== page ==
What is RAID (Redundant Array of Inexpensive disks)? Explain its level?

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RAID is a mechanism of storing the same data in different locations. Since the same data is stored, it is termed as redundant. The data is stored on multiple disks which improves performance. The drive's storage is divided into units ranging from a sector (512 bytes) up to several megabytes. This is termed as disk stripping.

There are NINE types of RAID plus an additional non-redundant array (RAID-0). However, RAID levels 0, 1, and 5 are the most commonly found.

► RAID 0: This level does involve stripping but no redundancy of data. Offers the best performance at the cost of NO fault tolerance.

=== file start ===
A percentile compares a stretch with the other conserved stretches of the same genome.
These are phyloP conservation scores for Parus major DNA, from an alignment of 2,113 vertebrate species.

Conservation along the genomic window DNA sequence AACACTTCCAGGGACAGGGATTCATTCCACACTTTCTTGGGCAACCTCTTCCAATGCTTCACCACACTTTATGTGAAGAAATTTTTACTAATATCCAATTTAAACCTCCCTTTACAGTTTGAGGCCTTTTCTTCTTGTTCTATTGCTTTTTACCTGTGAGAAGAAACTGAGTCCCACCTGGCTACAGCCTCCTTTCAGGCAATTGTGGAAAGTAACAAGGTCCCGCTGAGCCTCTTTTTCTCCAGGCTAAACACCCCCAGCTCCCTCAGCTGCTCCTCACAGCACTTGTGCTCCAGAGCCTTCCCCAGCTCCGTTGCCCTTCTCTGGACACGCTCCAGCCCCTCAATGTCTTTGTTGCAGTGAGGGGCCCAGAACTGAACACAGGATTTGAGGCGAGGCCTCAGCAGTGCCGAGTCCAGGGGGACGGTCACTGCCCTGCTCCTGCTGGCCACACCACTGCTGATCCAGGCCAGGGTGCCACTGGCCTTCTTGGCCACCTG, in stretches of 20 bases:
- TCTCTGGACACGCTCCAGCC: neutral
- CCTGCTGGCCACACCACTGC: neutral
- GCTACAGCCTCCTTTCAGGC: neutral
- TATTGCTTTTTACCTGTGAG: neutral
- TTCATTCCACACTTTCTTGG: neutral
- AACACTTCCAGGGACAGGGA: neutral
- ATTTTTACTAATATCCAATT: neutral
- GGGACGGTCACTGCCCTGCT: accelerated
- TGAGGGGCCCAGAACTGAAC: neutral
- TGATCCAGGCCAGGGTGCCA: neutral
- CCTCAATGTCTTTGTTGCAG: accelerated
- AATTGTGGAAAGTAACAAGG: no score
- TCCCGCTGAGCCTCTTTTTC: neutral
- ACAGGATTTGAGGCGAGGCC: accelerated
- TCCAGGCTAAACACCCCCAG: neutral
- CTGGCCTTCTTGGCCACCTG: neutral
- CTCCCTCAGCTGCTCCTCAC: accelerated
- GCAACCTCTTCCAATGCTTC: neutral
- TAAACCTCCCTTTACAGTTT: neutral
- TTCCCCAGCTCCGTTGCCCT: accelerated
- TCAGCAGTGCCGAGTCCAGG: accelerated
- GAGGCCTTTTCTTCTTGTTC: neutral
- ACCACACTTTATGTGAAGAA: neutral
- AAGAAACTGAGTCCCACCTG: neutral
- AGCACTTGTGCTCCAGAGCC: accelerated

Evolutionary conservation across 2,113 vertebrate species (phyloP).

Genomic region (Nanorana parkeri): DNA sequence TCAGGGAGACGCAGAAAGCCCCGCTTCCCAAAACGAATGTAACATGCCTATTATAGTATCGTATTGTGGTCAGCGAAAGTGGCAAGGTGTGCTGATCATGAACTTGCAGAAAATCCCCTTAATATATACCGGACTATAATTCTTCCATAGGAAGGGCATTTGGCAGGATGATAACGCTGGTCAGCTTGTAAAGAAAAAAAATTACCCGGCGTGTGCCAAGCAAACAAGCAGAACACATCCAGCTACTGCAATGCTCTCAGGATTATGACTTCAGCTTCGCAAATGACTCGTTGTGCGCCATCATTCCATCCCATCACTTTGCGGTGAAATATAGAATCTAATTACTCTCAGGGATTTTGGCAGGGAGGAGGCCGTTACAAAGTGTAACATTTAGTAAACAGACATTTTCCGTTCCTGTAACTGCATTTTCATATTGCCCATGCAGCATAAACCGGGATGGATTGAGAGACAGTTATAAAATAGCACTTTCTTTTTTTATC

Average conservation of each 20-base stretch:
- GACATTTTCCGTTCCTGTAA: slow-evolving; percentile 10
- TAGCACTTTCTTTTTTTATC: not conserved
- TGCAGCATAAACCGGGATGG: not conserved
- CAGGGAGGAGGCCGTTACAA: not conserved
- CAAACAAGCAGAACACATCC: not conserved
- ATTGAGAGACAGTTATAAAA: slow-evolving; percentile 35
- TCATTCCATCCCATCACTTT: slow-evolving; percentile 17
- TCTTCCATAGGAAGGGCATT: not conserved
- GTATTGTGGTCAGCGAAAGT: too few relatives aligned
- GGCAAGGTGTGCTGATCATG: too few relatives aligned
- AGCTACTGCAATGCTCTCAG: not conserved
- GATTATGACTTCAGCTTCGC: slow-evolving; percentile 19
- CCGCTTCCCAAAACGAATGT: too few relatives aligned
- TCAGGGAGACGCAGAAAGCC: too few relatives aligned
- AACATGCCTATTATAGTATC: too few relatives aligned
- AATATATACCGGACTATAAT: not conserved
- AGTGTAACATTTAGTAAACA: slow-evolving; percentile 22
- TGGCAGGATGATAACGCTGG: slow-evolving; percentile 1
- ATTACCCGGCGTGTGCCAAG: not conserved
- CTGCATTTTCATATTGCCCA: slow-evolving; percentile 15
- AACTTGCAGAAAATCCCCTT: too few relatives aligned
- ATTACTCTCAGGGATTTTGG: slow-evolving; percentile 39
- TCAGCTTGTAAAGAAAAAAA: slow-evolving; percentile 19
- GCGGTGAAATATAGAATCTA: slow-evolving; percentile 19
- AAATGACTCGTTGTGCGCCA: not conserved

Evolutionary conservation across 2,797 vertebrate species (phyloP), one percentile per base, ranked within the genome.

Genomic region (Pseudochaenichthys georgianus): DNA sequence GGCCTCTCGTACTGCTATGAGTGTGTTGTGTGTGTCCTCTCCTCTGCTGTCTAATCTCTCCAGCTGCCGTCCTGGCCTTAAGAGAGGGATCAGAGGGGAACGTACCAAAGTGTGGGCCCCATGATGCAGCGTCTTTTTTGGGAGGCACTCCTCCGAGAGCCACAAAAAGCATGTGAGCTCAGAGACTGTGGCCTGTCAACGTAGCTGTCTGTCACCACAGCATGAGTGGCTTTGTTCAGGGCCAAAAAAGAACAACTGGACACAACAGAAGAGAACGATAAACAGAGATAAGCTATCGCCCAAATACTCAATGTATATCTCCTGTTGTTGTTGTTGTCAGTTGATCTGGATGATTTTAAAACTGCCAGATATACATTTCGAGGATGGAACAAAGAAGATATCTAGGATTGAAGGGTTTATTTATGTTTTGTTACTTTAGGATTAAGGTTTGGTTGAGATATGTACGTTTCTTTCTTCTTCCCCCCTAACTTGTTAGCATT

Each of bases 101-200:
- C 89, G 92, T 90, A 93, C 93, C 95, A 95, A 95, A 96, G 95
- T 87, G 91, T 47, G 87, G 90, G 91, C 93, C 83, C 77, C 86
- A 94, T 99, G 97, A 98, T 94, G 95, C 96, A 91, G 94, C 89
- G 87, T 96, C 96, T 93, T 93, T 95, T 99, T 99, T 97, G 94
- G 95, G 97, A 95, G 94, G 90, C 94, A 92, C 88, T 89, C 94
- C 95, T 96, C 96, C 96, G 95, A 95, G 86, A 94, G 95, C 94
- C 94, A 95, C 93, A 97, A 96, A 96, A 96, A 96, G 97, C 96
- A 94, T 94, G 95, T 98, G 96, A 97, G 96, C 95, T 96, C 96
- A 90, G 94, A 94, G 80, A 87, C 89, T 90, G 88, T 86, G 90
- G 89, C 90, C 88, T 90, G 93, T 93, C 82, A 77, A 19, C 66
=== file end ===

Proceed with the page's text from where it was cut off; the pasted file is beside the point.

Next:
► RAID 1: This level is termed as data mirroring consisting of at least two drives that duplicate the storage of data. No stripping involved. Often used for multi user system for best performance and fault tolerance.
► RAID 2: It involves stripping with some disks storing error checking and correcting (ECC) information.
► RAID 5: Consists of 3 or more disks in a way that protects data against loss of any one disk.
► RAID 6: Has stripped disks with dual parity.
► RAID 10: uses both striping and mirroring.
► RAID 53: Merges the features of RAID level 0 and RAID level 3
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